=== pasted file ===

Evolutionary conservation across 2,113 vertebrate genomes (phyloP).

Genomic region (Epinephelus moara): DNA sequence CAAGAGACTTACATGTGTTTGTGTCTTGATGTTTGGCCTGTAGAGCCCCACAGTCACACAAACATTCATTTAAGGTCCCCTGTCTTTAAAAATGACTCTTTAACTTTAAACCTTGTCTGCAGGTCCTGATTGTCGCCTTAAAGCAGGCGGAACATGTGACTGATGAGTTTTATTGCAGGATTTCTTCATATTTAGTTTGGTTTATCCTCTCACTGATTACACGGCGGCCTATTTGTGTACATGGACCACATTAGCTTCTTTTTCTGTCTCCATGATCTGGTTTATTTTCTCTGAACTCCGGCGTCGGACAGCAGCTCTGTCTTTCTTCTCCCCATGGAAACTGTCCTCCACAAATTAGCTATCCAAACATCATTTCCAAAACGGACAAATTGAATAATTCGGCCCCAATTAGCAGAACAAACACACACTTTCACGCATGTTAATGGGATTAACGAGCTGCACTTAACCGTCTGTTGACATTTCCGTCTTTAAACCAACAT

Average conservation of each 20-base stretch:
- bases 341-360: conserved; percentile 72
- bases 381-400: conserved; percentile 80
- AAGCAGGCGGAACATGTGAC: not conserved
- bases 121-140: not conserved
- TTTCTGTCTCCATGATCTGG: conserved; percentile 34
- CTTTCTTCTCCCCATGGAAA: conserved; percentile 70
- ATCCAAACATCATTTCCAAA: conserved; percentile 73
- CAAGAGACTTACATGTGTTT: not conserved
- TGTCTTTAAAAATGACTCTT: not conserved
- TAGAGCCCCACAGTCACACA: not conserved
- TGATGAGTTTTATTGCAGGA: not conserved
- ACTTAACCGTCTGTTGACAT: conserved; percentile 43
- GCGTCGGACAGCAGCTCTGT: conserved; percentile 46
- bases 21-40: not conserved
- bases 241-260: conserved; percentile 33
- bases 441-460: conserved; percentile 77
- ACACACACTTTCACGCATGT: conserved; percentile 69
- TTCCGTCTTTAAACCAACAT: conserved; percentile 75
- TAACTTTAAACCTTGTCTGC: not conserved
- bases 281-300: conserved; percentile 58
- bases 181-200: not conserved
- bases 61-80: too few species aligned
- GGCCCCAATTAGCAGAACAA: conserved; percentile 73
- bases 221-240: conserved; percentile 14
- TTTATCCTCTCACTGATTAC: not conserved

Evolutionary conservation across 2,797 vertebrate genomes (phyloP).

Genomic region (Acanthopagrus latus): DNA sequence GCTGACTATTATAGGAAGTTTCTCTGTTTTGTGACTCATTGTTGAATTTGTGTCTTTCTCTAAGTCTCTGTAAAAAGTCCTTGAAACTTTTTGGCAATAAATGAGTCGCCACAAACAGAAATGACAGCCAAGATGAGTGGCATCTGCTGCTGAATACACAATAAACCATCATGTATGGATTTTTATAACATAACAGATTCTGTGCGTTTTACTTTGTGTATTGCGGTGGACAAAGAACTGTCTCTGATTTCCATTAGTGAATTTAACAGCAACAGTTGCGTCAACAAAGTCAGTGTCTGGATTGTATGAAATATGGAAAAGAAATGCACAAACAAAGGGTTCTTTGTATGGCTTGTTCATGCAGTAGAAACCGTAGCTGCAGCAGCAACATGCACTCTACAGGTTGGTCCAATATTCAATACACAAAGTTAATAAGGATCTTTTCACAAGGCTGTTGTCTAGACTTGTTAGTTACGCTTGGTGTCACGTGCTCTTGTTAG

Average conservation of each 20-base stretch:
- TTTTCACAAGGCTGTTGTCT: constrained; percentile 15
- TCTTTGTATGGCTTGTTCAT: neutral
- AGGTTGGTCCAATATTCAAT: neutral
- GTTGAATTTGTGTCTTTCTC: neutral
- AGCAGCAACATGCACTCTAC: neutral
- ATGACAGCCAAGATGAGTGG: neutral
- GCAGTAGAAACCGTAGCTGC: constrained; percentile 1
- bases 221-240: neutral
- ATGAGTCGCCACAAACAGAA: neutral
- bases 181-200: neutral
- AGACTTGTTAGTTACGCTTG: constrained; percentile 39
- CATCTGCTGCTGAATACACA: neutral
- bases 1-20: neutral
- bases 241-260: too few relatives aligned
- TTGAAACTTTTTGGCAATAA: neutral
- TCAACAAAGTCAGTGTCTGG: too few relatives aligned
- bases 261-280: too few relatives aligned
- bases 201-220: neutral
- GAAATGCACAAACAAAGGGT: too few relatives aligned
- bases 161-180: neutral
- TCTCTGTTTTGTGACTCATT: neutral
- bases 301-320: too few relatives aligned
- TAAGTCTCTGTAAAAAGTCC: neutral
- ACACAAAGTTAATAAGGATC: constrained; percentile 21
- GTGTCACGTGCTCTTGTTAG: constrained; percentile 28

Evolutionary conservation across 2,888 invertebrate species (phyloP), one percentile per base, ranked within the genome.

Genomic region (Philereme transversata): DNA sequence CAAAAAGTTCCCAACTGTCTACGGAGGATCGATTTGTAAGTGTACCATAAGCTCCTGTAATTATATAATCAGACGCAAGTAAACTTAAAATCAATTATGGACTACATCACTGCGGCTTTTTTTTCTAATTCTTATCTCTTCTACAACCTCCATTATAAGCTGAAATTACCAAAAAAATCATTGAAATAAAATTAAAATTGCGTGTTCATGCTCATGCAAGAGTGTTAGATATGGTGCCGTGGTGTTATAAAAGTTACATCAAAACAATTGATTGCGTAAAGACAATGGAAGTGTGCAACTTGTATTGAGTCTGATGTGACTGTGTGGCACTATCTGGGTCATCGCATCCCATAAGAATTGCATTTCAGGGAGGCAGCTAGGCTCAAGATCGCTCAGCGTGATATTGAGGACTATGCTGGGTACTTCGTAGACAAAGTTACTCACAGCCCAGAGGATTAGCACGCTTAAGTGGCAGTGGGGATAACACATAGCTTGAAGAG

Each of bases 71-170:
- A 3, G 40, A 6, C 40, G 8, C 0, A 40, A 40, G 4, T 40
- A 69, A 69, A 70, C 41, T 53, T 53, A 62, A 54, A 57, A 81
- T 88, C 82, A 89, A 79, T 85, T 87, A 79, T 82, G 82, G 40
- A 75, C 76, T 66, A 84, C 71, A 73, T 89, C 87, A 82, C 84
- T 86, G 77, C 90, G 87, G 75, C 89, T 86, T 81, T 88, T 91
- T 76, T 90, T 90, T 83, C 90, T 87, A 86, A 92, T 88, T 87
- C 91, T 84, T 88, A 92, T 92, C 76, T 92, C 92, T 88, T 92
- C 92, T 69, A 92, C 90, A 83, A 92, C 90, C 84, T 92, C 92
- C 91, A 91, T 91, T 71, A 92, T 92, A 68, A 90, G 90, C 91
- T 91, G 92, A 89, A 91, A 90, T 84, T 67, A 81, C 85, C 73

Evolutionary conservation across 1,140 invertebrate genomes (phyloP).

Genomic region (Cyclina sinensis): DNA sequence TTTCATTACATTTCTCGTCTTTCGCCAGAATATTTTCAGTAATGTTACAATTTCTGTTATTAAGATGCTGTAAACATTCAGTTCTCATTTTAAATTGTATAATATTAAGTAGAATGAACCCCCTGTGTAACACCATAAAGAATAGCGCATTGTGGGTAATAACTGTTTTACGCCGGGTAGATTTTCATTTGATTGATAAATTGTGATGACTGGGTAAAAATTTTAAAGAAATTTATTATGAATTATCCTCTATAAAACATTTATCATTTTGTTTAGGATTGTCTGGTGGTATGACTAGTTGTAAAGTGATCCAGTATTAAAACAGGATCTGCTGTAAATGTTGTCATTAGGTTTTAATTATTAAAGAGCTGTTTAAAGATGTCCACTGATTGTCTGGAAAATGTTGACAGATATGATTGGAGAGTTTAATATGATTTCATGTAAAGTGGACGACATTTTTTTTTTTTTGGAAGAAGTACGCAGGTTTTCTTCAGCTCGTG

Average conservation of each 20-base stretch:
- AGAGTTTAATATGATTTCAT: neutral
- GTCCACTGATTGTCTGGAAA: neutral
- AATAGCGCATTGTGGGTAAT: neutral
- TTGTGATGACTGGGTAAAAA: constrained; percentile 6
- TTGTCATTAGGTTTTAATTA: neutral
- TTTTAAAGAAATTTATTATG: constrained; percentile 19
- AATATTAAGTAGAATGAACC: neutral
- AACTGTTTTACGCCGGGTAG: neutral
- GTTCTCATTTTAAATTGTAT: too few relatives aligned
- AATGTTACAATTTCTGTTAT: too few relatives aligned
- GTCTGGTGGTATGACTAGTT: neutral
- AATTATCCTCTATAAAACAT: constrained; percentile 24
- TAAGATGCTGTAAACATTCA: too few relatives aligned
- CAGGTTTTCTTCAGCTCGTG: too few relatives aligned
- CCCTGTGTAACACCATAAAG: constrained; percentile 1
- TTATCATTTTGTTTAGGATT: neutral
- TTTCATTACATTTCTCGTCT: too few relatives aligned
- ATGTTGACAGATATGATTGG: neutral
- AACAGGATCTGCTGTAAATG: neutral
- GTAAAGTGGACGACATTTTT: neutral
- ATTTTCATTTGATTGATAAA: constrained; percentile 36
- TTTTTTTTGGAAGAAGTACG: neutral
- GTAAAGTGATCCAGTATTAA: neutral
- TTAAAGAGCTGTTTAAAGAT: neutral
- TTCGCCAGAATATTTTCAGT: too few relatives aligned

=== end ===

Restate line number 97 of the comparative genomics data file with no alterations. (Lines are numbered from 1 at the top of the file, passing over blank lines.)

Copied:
- TTCGCCAGAATATTTTCAGT: too few relatives aligned